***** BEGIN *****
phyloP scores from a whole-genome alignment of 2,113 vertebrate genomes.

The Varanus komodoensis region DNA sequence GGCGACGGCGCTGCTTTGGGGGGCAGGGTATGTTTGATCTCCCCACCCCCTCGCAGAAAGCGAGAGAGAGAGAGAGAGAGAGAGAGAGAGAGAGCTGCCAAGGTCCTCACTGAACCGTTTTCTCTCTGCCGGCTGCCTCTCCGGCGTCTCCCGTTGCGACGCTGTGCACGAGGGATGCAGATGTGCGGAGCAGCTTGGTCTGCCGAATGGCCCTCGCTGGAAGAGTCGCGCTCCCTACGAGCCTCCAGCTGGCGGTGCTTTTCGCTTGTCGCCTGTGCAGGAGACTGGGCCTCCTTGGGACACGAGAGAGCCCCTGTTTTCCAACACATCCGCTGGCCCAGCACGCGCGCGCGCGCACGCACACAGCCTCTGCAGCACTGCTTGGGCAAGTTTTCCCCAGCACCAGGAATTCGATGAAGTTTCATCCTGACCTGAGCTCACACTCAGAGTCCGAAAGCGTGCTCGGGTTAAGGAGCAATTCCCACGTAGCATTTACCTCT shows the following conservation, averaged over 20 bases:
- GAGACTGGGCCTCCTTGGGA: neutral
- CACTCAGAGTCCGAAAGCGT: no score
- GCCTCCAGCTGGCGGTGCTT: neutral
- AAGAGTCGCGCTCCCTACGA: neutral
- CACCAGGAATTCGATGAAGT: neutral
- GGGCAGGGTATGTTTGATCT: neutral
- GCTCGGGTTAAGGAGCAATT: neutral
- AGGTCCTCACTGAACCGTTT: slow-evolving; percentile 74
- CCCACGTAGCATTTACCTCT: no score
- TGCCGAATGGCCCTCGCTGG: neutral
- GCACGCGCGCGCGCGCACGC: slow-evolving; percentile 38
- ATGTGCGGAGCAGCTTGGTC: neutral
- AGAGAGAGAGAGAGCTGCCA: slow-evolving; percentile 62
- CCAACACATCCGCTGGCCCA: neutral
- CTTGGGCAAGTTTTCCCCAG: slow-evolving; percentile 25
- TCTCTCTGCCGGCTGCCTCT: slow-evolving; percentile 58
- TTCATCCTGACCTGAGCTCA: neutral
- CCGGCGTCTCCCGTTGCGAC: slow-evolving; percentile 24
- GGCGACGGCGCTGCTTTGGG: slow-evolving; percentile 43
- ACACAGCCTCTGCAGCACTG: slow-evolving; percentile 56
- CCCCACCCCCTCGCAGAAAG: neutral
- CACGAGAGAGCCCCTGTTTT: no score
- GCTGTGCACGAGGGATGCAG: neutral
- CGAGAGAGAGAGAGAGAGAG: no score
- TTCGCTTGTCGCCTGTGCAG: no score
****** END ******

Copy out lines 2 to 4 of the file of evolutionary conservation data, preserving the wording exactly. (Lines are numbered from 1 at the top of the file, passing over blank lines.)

The Varanus komodoensis region DNA sequence GGCGACGGCGCTGCTTTGGGGGGCAGGGTATGTTTGATCTCCCCACCCCCTCGCAGAAAGCGAGAGAGAGAGAGAGAGAGAGAGAGAGAGAGAGCTGCCAAGGTCCTCACTGAACCGTTTTCTCTCTGCCGGCTGCCTCTCCGGCGTCTCCCGTTGCGACGCTGTGCACGAGGGATGCAGATGTGCGGAGCAGCTTGGTCTGCCGAATGGCCCTCGCTGGAAGAGTCGCGCTCCCTACGAGCCTCCAGCTGGCGGTGCTTTTCGCTTGTCGCCTGTGCAGGAGACTGGGCCTCCTTGGGACACGAGAGAGCCCCTGTTTTCCAACACATCCGCTGGCCCAGCACGCGCGCGCGCGCACGCACACAGCCTCTGCAGCACTGCTTGGGCAAGTTTTCCCCAGCACCAGGAATTCGATGAAGTTTCATCCTGACCTGAGCTCACACTCAGAGTCCGAAAGCGTGCTCGGGTTAAGGAGCAATTCCCACGTAGCATTTACCTCT shows the following conservation, averaged over 20 bases:
- GAGACTGGGCCTCCTTGGGA: neutral
- CACTCAGAGTCCGAAAGCGT: no score